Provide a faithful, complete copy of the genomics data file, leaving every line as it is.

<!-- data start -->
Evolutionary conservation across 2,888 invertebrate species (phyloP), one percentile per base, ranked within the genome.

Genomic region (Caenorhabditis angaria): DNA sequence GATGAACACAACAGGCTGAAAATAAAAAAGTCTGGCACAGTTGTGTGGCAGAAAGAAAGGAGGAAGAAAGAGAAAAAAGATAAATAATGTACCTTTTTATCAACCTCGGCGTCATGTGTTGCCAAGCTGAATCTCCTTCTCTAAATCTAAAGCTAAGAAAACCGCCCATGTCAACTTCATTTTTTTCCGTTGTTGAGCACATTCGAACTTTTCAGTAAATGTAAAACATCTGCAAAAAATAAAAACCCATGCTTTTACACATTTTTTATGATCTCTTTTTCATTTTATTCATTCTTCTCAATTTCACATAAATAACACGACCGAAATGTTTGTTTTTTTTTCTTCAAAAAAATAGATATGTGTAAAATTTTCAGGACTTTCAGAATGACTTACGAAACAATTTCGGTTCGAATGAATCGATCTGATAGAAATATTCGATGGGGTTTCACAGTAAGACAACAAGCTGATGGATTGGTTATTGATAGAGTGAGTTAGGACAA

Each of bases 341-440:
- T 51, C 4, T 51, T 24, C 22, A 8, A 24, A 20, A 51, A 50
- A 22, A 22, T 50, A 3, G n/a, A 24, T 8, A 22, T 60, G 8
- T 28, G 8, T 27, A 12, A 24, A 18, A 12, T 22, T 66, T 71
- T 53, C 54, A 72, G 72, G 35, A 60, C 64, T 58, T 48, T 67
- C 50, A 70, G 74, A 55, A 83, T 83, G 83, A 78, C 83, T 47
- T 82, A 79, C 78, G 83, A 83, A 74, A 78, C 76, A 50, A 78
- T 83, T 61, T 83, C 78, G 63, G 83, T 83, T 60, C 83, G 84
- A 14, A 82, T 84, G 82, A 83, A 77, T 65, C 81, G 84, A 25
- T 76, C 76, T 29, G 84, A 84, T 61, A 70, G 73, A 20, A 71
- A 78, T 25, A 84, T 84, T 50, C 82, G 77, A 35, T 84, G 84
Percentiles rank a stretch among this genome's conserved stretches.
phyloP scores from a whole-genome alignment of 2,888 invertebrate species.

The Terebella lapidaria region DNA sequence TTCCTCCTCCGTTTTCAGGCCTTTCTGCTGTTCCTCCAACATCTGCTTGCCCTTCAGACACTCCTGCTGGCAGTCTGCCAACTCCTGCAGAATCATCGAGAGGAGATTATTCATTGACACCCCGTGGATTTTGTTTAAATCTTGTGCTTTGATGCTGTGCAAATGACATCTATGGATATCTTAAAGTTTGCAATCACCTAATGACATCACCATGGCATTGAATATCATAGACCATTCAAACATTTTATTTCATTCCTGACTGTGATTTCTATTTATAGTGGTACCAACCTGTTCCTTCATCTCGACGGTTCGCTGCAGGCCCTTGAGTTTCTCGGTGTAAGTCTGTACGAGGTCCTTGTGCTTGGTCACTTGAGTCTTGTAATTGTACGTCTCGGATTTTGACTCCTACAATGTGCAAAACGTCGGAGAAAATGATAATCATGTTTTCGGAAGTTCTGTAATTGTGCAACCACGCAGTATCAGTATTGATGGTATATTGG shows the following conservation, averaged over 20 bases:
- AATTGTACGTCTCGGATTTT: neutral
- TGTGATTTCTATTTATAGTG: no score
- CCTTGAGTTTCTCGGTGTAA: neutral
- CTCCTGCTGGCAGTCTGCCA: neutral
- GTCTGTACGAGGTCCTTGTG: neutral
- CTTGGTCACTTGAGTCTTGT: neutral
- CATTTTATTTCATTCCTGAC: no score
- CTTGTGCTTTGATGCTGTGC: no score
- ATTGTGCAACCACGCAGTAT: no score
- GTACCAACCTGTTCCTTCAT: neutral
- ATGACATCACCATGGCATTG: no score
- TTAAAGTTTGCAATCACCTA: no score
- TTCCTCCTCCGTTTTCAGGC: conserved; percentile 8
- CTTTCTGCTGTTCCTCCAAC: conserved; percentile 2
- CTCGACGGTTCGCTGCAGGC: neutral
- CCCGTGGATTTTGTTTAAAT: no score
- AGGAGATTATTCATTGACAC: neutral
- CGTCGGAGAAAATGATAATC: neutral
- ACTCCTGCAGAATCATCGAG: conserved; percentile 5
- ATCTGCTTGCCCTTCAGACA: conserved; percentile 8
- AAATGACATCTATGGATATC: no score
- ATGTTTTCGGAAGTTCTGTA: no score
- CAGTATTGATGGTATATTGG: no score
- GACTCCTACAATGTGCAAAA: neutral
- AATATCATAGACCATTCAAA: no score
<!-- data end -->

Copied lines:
Evolutionary conservation across 2,888 invertebrate species (phyloP), one percentile per base, ranked within the genome.

Genomic region (Caenorhabditis angaria): DNA sequence GATGAACACAACAGGCTGAAAATAAAAAAGTCTGGCACAGTTGTGTGGCAGAAAGAAAGGAGGAAGAAAGAGAAAAAAGATAAATAATGTACCTTTTTATCAACCTCGGCGTCATGTGTTGCCAAGCTGAATCTCCTTCTCTAAATCTAAAGCTAAGAAAACCGCCCATGTCAACTTCATTTTTTTCCGTTGTTGAGCACATTCGAACTTTTCAGTAAATGTAAAACATCTGCAAAAAATAAAAACCCATGCTTTTACACATTTTTTATGATCTCTTTTTCATTTTATTCATTCTTCTCAATTTCACATAAATAACACGACCGAAATGTTTGTTTTTTTTTCTTCAAAAAAATAGATATGTGTAAAATTTTCAGGACTTTCAGAATGACTTACGAAACAATTTCGGTTCGAATGAATCGATCTGATAGAAATATTCGATGGGGTTTCACAGTAAGACAACAAGCTGATGGATTGGTTATTGATAGAGTGAGTTAGGACAA

Each of bases 341-440:
- T 51, C 4, T 51, T 24, C 22, A 8, A 24, A 20, A 51, A 50
- A 22, A 22, T 50, A 3, G n/a, A 24, T 8, A 22, T 60, G 8
- T 28, G 8, T 27, A 12, A 24, A 18, A 12, T 22, T 66, T 71
- T 53, C 54, A 72, G 72, G 35, A 60, C 64, T 58, T 48, T 67
- C 50, A 70, G 74, A 55, A 83, T 83, G 83, A 78, C 83, T 47
- T 82, A 79, C 78, G 83, A 83, A 74, A 78, C 76, A 50, A 78
- T 83, T 61, T 83, C 78, G 63, G 83, T 83, T 60, C 83, G 84
- A 14, A 82, T 84, G 82, A 83, A 77, T 65, C 81, G 84, A 25
- T 76, C 76, T 29, G 84, A 84, T 61, A 70, G 73, A 20, A 71
- A 78, T 25, A 84, T 84, T 50, C 82, G 77, A 35, T 84, G 84
Percentiles rank a stretch among this genome's conserved stretches.
phyloP scores from a whole-genome alignment of 2,888 invertebrate species.

The Terebella lapidaria region DNA sequence TTCCTCCTCCGTTTTCAGGCCTTTCTGCTGTTCCTCCAACATCTGCTTGCCCTTCAGACACTCCTGCTGGCAGTCTGCCAACTCCTGCAGAATCATCGAGAGGAGATTATTCATTGACACCCCGTGGATTTTGTTTAAATCTTGTGCTTTGATGCTGTGCAAATGACATCTATGGATATCTTAAAGTTTGCAATCACCTAATGACATCACCATGGCATTGAATATCATAGACCATTCAAACATTTTATTTCATTCCTGACTGTGATTTCTATTTATAGTGGTACCAACCTGTTCCTTCATCTCGACGGTTCGCTGCAGGCCCTTGAGTTTCTCGGTGTAAGTCTGTACGAGGTCCTTGTGCTTGGTCACTTGAGTCTTGTAATTGTACGTCTCGGATTTTGACTCCTACAATGTGCAAAACGTCGGAGAAAATGATAATCATGTTTTCGGAAGTTCTGTAATTGTGCAACCACGCAGTATCAGTATTGATGGTATATTGG shows the following conservation, averaged over 20 bases:
- AATTGTACGTCTCGGATTTT: neutral
- TGTGATTTCTATTTATAGTG: no score
- CCTTGAGTTTCTCGGTGTAA: neutral
- CTCCTGCTGGCAGTCTGCCA: neutral
- GTCTGTACGAGGTCCTTGTG: neutral
- CTTGGTCACTTGAGTCTTGT: neutral
- CATTTTATTTCATTCCTGAC: no score
- CTTGTGCTTTGATGCTGTGC: no score
- ATTGTGCAACCACGCAGTAT: no score
- GTACCAACCTGTTCCTTCAT: neutral
- ATGACATCACCATGGCATTG: no score
- TTAAAGTTTGCAATCACCTA: no score
- TTCCTCCTCCGTTTTCAGGC: conserved; percentile 8
- CTTTCTGCTGTTCCTCCAAC: conserved; percentile 2
- CTCGACGGTTCGCTGCAGGC: neutral
- CCCGTGGATTTTGTTTAAAT: no score
- AGGAGATTATTCATTGACAC: neutral
- CGTCGGAGAAAATGATAATC: neutral
- ACTCCTGCAGAATCATCGAG: conserved; percentile 5
- ATCTGCTTGCCCTTCAGACA: conserved; percentile 8
- AAATGACATCTATGGATATC: no score
- ATGTTTTCGGAAGTTCTGTA: no score
- CAGTATTGATGGTATATTGG: no score
- GACTCCTACAATGTGCAAAA: neutral
- AATATCATAGACCATTCAAA: no score